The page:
Amaravati: Tens of villages in West and East Godavari districts of Andhra Pradesh continue to remain marooned while some were cut off from the outside world though the flood flow in river Godavari started dwindling on Tuesday.
After announcing a relief payment of Rs 2,000 each to the affected families, Chief Minister Y S Jagan Mohan Reddy undertook an aerial survey in the afternoon of the flood havoc in the two districts.
The Chief Minister, who reviewed the situation with Collectors of the two districts and senior officials, said as per information available, the flood flow in the river might fall further to about 17 lakh cusecs by Tuesday night, 14-12 lakh cusecs on Wednesday and 9-8 lakh cusecs by Thursday.
“This is a good sign,” Jagan remarked.
After touching a peak of 22.90 lakh cusecs on Tuesday morning, the deluge eased a little with the flow dwindling to 22.40 lakh cusecs by afternoon and remained steady.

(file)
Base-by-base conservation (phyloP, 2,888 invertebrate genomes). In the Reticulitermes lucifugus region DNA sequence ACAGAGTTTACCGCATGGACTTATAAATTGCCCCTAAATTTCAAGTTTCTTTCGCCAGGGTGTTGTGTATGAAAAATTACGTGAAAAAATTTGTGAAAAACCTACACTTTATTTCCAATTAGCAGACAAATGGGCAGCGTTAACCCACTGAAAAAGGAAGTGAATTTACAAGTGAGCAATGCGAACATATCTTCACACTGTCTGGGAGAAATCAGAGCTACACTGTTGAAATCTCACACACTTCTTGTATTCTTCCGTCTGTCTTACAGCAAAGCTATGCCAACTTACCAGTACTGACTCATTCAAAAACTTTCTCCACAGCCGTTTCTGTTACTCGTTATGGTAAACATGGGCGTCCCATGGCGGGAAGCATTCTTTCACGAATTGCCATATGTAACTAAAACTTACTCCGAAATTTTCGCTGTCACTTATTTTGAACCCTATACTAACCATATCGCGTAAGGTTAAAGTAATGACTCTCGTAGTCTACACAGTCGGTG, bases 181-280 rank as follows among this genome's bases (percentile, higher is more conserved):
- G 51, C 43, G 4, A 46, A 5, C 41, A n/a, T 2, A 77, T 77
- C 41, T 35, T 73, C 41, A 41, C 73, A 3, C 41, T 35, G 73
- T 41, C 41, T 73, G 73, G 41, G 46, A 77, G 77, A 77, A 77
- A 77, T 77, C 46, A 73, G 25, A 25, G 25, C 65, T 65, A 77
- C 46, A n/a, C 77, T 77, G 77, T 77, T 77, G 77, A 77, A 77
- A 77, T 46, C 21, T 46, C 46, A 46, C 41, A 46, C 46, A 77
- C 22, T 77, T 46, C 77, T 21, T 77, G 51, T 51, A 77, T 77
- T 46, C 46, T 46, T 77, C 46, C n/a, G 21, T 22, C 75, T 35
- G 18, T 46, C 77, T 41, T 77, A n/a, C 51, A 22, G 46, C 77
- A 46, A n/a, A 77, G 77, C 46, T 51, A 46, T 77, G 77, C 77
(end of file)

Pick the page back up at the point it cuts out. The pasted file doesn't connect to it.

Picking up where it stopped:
In East Godavari district, 95 relief camps have been opened where 14,477 people have been accommodated from flood- hit villages.
In all 147 villages under 23 revenue mandals in the district remained marooned due to the deluge, according to the District Collector Muralidhar Reddy.
Another 77 villages remained cut off.
Standing paddy crop in over 2,385 hectares was inundated in the district, while cotton in 225 hectares and horticulture crops in over 5,000 hectares were also affected.
Full-scale enumeration of the damage would be undertaken after the flood recedes.
In neighbouring West Godavari, 55 villages under three mandals were still facing the flood fury.
Vasishta Godavari, a tributary of the perennial river, was in spate, cutting off road communication network.
The district administration opened 26 relief camps where about 6,192 people were provided shelter after they were evacuated from the flood-affected villages, Collector Revu Mutyalaraju said.
He said 71 villages remained cut off, where hundreds of families were stranded.
The administration was reaching out to the villages by boats and ensuring supply of essential commodities, the Collector added.